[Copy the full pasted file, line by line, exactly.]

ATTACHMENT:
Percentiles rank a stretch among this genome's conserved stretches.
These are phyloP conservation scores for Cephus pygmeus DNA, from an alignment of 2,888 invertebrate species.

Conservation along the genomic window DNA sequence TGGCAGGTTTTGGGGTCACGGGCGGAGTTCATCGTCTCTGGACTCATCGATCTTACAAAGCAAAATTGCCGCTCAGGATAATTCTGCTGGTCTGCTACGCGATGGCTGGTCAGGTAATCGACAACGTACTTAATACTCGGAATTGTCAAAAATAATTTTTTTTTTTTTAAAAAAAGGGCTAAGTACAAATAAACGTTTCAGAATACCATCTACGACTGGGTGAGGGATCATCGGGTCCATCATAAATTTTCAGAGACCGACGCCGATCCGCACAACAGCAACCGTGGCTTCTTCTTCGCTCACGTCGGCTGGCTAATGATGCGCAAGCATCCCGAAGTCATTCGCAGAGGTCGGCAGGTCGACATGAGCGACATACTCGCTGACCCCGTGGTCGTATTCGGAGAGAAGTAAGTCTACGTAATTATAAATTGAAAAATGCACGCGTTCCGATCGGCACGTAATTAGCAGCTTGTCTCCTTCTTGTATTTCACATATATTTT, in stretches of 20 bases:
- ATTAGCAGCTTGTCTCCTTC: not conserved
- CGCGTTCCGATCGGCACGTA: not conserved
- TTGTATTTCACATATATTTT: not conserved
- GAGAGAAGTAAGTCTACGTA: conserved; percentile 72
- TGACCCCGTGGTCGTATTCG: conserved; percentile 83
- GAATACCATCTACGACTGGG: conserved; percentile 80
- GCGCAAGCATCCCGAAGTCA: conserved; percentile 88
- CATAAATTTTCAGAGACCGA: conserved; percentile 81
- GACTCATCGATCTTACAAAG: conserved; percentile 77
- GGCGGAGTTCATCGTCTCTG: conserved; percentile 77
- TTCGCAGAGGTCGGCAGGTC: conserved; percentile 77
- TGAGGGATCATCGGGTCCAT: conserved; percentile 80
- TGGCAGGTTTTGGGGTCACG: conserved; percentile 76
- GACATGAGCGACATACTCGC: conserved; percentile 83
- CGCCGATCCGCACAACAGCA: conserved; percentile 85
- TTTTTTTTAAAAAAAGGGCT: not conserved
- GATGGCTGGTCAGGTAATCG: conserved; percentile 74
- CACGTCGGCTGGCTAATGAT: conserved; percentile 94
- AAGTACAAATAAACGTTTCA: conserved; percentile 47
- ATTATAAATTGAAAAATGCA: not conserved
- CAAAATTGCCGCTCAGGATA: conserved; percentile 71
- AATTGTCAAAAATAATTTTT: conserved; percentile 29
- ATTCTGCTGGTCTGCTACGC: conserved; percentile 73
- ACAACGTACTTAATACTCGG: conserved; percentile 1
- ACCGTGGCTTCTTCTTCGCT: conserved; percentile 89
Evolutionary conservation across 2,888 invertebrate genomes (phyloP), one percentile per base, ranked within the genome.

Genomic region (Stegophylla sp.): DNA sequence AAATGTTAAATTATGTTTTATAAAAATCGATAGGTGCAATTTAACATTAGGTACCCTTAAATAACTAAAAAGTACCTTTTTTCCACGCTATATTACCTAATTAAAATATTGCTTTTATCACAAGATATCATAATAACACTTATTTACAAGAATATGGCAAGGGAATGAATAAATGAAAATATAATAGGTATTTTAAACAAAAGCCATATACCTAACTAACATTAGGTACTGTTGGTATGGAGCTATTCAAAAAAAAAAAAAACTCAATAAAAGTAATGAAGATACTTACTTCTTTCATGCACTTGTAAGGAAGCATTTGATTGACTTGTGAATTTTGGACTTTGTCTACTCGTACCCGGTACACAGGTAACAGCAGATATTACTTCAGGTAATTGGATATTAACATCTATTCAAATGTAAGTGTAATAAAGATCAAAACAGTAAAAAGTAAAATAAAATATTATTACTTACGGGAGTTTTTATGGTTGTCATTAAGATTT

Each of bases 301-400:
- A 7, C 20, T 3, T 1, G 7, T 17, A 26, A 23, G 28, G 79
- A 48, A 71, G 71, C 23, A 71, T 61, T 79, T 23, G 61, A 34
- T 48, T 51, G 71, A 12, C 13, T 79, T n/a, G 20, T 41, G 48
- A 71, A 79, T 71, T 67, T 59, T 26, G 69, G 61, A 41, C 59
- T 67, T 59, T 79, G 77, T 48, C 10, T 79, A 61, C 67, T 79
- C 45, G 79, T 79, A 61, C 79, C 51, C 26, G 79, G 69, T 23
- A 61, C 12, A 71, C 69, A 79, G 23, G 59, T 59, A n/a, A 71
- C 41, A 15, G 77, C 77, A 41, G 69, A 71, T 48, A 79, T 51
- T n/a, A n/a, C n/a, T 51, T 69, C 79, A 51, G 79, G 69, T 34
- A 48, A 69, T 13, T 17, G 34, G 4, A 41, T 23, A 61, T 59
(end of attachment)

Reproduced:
Percentiles rank a stretch among this genome's conserved stretches.
These are phyloP conservation scores for Cephus pygmeus DNA, from an alignment of 2,888 invertebrate species.

Conservation along the genomic window DNA sequence TGGCAGGTTTTGGGGTCACGGGCGGAGTTCATCGTCTCTGGACTCATCGATCTTACAAAGCAAAATTGCCGCTCAGGATAATTCTGCTGGTCTGCTACGCGATGGCTGGTCAGGTAATCGACAACGTACTTAATACTCGGAATTGTCAAAAATAATTTTTTTTTTTTTAAAAAAAGGGCTAAGTACAAATAAACGTTTCAGAATACCATCTACGACTGGGTGAGGGATCATCGGGTCCATCATAAATTTTCAGAGACCGACGCCGATCCGCACAACAGCAACCGTGGCTTCTTCTTCGCTCACGTCGGCTGGCTAATGATGCGCAAGCATCCCGAAGTCATTCGCAGAGGTCGGCAGGTCGACATGAGCGACATACTCGCTGACCCCGTGGTCGTATTCGGAGAGAAGTAAGTCTACGTAATTATAAATTGAAAAATGCACGCGTTCCGATCGGCACGTAATTAGCAGCTTGTCTCCTTCTTGTATTTCACATATATTTT, in stretches of 20 bases:
- ATTAGCAGCTTGTCTCCTTC: not conserved
- CGCGTTCCGATCGGCACGTA: not conserved
- TTGTATTTCACATATATTTT: not conserved
- GAGAGAAGTAAGTCTACGTA: conserved; percentile 72
- TGACCCCGTGGTCGTATTCG: conserved; percentile 83
- GAATACCATCTACGACTGGG: conserved; percentile 80
- GCGCAAGCATCCCGAAGTCA: conserved; percentile 88
- CATAAATTTTCAGAGACCGA: conserved; percentile 81
- GACTCATCGATCTTACAAAG: conserved; percentile 77
- GGCGGAGTTCATCGTCTCTG: conserved; percentile 77
- TTCGCAGAGGTCGGCAGGTC: conserved; percentile 77
- TGAGGGATCATCGGGTCCAT: conserved; percentile 80
- TGGCAGGTTTTGGGGTCACG: conserved; percentile 76
- GACATGAGCGACATACTCGC: conserved; percentile 83
- CGCCGATCCGCACAACAGCA: conserved; percentile 85
- TTTTTTTTAAAAAAAGGGCT: not conserved
- GATGGCTGGTCAGGTAATCG: conserved; percentile 74
- CACGTCGGCTGGCTAATGAT: conserved; percentile 94
- AAGTACAAATAAACGTTTCA: conserved; percentile 47
- ATTATAAATTGAAAAATGCA: not conserved
- CAAAATTGCCGCTCAGGATA: conserved; percentile 71
- AATTGTCAAAAATAATTTTT: conserved; percentile 29
- ATTCTGCTGGTCTGCTACGC: conserved; percentile 73
- ACAACGTACTTAATACTCGG: conserved; percentile 1
- ACCGTGGCTTCTTCTTCGCT: conserved; percentile 89
Evolutionary conservation across 2,888 invertebrate genomes (phyloP), one percentile per base, ranked within the genome.

Genomic region (Stegophylla sp.): DNA sequence AAATGTTAAATTATGTTTTATAAAAATCGATAGGTGCAATTTAACATTAGGTACCCTTAAATAACTAAAAAGTACCTTTTTTCCACGCTATATTACCTAATTAAAATATTGCTTTTATCACAAGATATCATAATAACACTTATTTACAAGAATATGGCAAGGGAATGAATAAATGAAAATATAATAGGTATTTTAAACAAAAGCCATATACCTAACTAACATTAGGTACTGTTGGTATGGAGCTATTCAAAAAAAAAAAAAACTCAATAAAAGTAATGAAGATACTTACTTCTTTCATGCACTTGTAAGGAAGCATTTGATTGACTTGTGAATTTTGGACTTTGTCTACTCGTACCCGGTACACAGGTAACAGCAGATATTACTTCAGGTAATTGGATATTAACATCTATTCAAATGTAAGTGTAATAAAGATCAAAACAGTAAAAAGTAAAATAAAATATTATTACTTACGGGAGTTTTTATGGTTGTCATTAAGATTT

Each of bases 301-400:
- A 7, C 20, T 3, T 1, G 7, T 17, A 26, A 23, G 28, G 79
- A 48, A 71, G 71, C 23, A 71, T 61, T 79, T 23, G 61, A 34
- T 48, T 51, G 71, A 12, C 13, T 79, T n/a, G 20, T 41, G 48
- A 71, A 79, T 71, T 67, T 59, T 26, G 69, G 61, A 41, C 59
- T 67, T 59, T 79, G 77, T 48, C 10, T 79, A 61, C 67, T 79
- C 45, G 79, T 79, A 61, C 79, C 51, C 26, G 79, G 69, T 23
- A 61, C 12, A 71, C 69, A 79, G 23, G 59, T 59, A n/a, A 71
- C 41, A 15, G 77, C 77, A 41, G 69, A 71, T 48, A 79, T 51
- T n/a, A n/a, C n/a, T 51, T 69, C 79, A 51, G 79, G 69, T 34
- A 48, A 69, T 13, T 17, G 34, G 4, A 41, T 23, A 61, T 59